So how different is Social Media in China? Out team in China have put together a nice piece together (based on research, case studies and in-house insights from the Middle Kingdom’s social hotpot) to consider how it is different, identifying several key elements which underline and explain why media agencies/buyers and clients should consider China an extremely unique climate for social media marketing.
As well as describing the background facts and figures surrounding each featured element unique to China, we also provide possible implications into how they may better instruct future social media campaigns here and how it will affect the gender gap in China.
-A Huge Social Media Community
-Social Anonymity & Avatars
-Archaic Social Media Prevails: BBS
A Huge Social Media Community
BBS (Bulletin Board System) was launched in 1994, marking the beginning of the Chinese Internet Community. Today the Chinese internet population is the largest in the world with over 298 million users (Source, iResearch). Astonishingly this may only reflect an internet penetration within the country of 15-22% (Source, CNNIC). Figures suggest next year may see a massive increase yet again in internet population to over 389 million users (Source, BDA).
Within the 298 million estimated internet users currently in China, last year saw 202.4 million engage in some aspect of social media (Source, Ogilvyone). Within this population 111.8 million have managed a social network profile. This compares to the US and UK where the figures are much lower, at 57.8 and 12.1 million respectively managing a social network profile (Source: Wave 4 UM).
It is also important to note that this audience is actively involved in modern internet behaviour, such as viewing video content: China has the largest internet audience in the world, with 180 million regular viewers of online video content (Source: CASBAA). The frequency of video viewing is also incredible with 33% reporting they watch video clips ‘pretty much every time’ they go online (Source: CASBAA/China Youth Daily).
Unique implication for Chinese social media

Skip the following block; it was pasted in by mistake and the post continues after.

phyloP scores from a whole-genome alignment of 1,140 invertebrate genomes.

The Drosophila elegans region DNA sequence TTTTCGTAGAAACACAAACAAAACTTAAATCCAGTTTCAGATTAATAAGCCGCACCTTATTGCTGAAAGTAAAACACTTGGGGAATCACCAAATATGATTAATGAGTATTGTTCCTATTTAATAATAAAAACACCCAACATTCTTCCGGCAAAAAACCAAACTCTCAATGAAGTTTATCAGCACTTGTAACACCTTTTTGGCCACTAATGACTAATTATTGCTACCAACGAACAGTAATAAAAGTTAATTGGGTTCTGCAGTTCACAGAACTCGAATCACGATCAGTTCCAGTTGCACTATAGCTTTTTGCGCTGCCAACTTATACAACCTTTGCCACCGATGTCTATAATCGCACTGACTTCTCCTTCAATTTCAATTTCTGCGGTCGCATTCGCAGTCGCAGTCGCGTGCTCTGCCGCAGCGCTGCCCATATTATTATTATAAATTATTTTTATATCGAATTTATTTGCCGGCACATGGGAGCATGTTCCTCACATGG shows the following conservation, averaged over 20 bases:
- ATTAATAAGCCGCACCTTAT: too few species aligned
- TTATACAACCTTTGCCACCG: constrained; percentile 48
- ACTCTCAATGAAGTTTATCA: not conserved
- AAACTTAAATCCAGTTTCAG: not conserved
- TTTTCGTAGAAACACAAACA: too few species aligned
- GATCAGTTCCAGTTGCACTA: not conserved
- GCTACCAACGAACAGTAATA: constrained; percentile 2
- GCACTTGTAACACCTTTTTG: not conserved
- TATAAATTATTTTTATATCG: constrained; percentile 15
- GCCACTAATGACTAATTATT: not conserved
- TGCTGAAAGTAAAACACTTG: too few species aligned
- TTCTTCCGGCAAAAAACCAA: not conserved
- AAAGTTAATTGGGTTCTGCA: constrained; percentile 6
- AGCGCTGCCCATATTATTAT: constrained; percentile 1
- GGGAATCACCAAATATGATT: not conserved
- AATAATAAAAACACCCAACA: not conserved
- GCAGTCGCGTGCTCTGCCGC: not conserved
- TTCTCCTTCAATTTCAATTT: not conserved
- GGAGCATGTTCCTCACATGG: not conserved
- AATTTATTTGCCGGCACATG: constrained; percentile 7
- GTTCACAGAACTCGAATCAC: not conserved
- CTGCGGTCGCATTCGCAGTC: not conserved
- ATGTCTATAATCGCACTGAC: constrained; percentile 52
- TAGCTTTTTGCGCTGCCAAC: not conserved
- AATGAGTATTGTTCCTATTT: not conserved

Although the internet and social media are still in their infancy in terms of growth within China, they already have huge presence on a global scale. The potential for social media growth in China is unseen in our digital age, and consequently I expect we will see many social media milestones and developments occur independently within the Chinese social media landscape.
This is because China is a social media world unto itself and the size of its culture and community mean that it acts as its own trend-setter, being less world-weary to Western developments. For this reason it is unlikely to fully adopt Western attempts at translating across SNS (Social Network Service) models from the UK and US.
China is already catering to niche social media behaviour and activities, unique to its netizens, within its domestic SNS. If Western social media is going to captivate Chinese netizens, it will do so, not by pushing and translating across Western social media learnings and motifs, but by building social media around the traits of the current Chinese digital age.
The majority of netizens in China are made up of young people. Students account for 33% of the online internet population with over 60% of the current internet population being educated to high school or college levels (Source CNNIC). With almost 70% of internet users in China under 30 years old, the majority students (source, Trendspotter), this makes for a stark contrast to the UK, where the average netizen is 38 years old (Source, Nielsen online analysis).
Chinese netizens spend on average more than four hours a day on the internet- far higher than the time they spend watching TV; this is not the case in Western countries where TV still predominates over internet in terms of media consumption habits (source, DCCI).